"Does he call it a 9-wood?" GW asks.
"Does he ever. Every chance he gets," Padraig replies. "The fact is, in my bag at the moment, you have driver, 3-wood, 5-wood and two hybrids, one with a headcover and the other not. That's because I refuse to have five headcovers. So I do have some pride, but not when it comes to performance. As much as it hurts me deeply to carry a fifth wood, it gets the job done. I think that's true all the way through my career. I want something that looks good, but it's performance that matters the most.
So there you have it, the deliciously quirky world of a golf superstar. But one can'y help feeling that the Harrington thought process requires equal amounts of logic and wisdom, plus an all important, undefined ingredient that is familiar only to Mary Poppings.
Here's a man who, for the last umpteen seasons, has taken 24 clubs to every tournament so that he can make up a mix of different sets depending on the course.
Here's a man who freely admits that he uses a putter that doesn't suit his stroke, but is embroiled in a fight with his inner psyche that prevents him from making the change. That's one's example of: Logic and wisdom 0 Poppins magic 1.
Then there's the question of grips. If you look at his clubs closely it's immediately apparent that the grips are not on straight. They look like they've been applied by someone who's had one too many hot toddies. If you were to place your hands down the centre of the grip then the clubface would be 45 degrees open.
Word has it that Bernhard Langer did this to try and take out the left side of the course, although it appears that he wasn't the only one.
Speaking slowly, Padraig counts out exponents of the wonky grip on his fingers. "Langer...Nick Price...Ben Hogan...Sam Snead and," wait for it, "David Lynn."
News flash: if you want to win Majors then put your grips on crooked. Of course, it's not quite as easy as
that. Just ask David Lynn!
"We di it because we like to feel the rib under the grip more in the fingers of the left hand," explains Padraig.
"It's a comfort thing more than anything else. It might help to stop hooking it when you first put it on, but, like everything in golf, you just get used to it."
The putter issue is harder to explain and even Padraig concedes defeat to his own idiosyncrasies. "I'm always someone who blames me rather than my tools," he says.
"My putter doesn't suit my stroke, yet I'm still using it. The thing that's good about my putter is that I'm familiar with it. It's toe-weighted, so I tend to get hook spin with it.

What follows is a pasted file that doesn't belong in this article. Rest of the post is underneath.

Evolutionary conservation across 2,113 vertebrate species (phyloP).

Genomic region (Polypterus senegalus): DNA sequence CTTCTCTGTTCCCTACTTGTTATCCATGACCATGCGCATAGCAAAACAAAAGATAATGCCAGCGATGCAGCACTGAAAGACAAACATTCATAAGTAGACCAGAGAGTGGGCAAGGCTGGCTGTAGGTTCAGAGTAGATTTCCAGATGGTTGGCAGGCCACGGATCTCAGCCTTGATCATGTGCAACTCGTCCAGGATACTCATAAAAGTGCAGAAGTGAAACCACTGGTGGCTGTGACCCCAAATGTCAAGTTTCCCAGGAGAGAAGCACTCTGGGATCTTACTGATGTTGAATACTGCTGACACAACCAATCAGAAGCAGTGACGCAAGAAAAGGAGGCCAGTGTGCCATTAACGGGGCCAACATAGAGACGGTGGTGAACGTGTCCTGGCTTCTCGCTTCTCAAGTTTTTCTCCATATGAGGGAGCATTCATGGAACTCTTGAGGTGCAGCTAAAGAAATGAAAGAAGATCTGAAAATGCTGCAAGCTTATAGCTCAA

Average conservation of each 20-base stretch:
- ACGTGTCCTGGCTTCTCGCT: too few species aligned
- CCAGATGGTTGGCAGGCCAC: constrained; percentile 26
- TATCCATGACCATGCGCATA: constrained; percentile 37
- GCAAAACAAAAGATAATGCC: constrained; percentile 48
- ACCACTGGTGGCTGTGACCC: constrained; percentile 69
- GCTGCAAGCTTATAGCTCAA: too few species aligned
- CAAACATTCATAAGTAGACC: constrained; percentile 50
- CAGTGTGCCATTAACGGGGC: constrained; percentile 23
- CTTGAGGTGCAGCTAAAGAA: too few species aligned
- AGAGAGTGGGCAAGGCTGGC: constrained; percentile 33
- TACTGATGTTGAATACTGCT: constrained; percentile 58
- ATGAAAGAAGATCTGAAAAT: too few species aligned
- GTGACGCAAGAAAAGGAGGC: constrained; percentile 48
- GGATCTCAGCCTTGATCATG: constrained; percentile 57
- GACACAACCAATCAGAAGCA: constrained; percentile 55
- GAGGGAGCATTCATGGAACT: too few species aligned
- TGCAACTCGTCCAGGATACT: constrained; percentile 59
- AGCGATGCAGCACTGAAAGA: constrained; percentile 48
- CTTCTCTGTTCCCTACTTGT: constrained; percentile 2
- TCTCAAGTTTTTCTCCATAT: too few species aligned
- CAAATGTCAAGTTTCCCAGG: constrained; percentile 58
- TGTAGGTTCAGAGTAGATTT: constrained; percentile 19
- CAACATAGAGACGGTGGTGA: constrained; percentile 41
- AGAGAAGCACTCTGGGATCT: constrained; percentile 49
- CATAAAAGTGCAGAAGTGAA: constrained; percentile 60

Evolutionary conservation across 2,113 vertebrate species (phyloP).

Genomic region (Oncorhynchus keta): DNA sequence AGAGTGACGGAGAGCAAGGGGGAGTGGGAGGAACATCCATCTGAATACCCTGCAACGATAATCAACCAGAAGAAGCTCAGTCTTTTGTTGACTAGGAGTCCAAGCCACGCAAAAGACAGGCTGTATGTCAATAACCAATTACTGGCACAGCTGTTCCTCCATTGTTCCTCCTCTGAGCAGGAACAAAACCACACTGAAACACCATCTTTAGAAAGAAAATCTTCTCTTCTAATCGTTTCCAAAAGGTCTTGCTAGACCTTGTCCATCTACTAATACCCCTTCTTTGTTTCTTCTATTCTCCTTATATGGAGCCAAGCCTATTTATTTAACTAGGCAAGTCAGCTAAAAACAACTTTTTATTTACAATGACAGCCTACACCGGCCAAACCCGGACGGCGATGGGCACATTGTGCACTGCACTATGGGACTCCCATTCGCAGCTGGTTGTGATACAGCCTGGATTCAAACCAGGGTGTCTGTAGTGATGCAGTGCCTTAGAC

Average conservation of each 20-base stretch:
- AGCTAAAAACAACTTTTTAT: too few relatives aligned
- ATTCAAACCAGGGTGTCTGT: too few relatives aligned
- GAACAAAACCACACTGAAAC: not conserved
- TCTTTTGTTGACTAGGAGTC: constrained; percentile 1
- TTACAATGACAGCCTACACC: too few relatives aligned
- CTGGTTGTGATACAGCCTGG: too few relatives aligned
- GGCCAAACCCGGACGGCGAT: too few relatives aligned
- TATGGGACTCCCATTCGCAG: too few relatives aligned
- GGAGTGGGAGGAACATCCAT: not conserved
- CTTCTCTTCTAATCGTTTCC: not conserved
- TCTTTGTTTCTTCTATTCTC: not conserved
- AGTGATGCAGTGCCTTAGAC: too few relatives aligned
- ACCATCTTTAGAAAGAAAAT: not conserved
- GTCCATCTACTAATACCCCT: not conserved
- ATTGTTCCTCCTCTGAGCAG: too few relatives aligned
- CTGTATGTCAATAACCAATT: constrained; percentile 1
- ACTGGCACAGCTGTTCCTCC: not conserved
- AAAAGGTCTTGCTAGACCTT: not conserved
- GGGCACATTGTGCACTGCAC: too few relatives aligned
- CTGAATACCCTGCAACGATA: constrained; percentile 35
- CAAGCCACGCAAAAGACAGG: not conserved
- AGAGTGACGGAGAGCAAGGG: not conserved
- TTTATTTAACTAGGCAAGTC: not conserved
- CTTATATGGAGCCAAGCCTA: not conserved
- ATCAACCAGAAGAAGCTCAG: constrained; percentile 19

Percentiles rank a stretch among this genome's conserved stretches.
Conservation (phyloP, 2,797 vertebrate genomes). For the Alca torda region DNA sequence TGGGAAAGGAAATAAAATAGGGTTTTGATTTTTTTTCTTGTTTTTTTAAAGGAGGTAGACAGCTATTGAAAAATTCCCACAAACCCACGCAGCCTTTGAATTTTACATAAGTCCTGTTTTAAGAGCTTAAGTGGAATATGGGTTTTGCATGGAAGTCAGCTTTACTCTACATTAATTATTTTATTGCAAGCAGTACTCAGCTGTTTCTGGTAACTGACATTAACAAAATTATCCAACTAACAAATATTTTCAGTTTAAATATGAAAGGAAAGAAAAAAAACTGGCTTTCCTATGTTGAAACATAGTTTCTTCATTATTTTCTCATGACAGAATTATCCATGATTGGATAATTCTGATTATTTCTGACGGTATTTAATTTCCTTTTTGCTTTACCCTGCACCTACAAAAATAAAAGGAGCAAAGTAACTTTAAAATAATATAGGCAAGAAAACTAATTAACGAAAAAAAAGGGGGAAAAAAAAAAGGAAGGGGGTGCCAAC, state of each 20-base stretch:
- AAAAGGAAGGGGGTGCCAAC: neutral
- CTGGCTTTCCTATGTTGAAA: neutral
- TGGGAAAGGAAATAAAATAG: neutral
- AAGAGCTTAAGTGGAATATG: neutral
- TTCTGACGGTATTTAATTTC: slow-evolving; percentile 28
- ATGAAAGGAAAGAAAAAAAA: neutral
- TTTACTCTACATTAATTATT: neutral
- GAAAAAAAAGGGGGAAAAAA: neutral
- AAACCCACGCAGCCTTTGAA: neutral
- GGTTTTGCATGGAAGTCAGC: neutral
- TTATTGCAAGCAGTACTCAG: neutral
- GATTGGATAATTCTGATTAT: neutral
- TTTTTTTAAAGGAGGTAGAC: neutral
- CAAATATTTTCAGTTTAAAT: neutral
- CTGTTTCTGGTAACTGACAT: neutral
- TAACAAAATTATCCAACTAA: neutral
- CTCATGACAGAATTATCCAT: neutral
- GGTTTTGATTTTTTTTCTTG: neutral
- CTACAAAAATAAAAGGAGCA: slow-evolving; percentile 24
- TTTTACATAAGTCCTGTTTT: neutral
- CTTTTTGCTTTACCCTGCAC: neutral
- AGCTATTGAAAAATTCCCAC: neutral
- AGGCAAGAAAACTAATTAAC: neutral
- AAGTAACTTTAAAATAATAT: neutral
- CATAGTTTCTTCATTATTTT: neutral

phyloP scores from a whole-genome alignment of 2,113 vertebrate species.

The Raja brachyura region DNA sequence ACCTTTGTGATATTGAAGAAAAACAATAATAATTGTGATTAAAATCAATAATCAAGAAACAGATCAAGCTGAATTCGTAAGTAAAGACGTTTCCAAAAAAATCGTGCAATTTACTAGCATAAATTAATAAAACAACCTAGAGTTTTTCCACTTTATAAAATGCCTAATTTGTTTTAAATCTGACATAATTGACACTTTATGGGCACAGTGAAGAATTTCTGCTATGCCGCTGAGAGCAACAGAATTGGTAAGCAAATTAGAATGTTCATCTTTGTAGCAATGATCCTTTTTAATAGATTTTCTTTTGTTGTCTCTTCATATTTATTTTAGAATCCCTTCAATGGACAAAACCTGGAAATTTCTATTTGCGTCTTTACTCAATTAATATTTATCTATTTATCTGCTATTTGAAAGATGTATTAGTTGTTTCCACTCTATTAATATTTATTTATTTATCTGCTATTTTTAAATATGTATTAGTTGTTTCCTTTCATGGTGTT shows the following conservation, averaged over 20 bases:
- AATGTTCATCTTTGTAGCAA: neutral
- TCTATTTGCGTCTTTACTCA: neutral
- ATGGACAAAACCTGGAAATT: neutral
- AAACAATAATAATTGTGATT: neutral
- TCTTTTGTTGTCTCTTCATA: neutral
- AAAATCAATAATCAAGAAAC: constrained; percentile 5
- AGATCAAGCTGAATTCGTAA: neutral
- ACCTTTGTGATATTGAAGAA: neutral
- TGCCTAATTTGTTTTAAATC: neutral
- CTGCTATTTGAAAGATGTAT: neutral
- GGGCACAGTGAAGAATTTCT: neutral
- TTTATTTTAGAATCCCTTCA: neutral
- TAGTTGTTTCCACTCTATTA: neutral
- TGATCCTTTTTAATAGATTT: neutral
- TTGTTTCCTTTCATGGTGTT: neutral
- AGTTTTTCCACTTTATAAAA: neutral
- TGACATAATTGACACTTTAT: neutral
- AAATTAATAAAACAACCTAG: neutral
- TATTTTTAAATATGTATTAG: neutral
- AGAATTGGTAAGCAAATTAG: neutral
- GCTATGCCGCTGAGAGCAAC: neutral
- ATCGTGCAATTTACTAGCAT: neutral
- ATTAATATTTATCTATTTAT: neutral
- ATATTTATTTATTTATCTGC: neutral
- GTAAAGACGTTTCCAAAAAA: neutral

"I putt better with a face-balanced model and I'm testing one from Wilson at the moment."
His two-bay policy is out of the window for this season owing to the new groove rule. The playing characteristics of the V (legal) and box (illegal) grooves were so different, particularly from the rough, that Harrington would have a set of each.
He'd then pick and choose, a bit like a football manager picking a team for his next match. At The Open he used V-grooves, in the Dubai World Championship it was all box grooves, but in China it was a mix.
"I explained this to two pros last week and they looked at me like I had two heads," he admits. "But from two-inch rough, there's 40 yards difference between the 7-iron in each set.
"I played with box grooves for a year and it meant that I couldn't hit my 7-iron longer then 130 yards from the rough. The 7-iron with V-grooves would fly 170, no problem, so that's a difference of 40 yards,"
It becomes more complicated when you try and tie Harrington down to specific examples. For instance, when did he just use the now defunct box grooves?
"A good example would be the Dunhill. Sorry no. I'd use V...actually I'd use a composite of the two. I'd mix them up. So I might have a V groove 7-iron, knowing it goes 170 yards, but out of the rough I'd hit the box groove 6-iron. I may get a flier with the 7, so I could hit the 7 safe in the knowledge that I won't get a flier."
Padraig is now talking half swings with box, three quarter swings with Vs and I'm thinking, 'Thank God for the rule change'.
"If I was amateur I'd still mix things. As a competitive amateur, I'd probably carry a V-groove 7-iron, then box groove the rest. Then I'd know that if I needed some distance out of the rough I could use that club."
The fact that Harrington no longer has to worry himself about grooves meansthat he's free to focus on winning more Majors. He might get to live a bit longer, too.
Words by Peter Masters, Golf World, April 2010.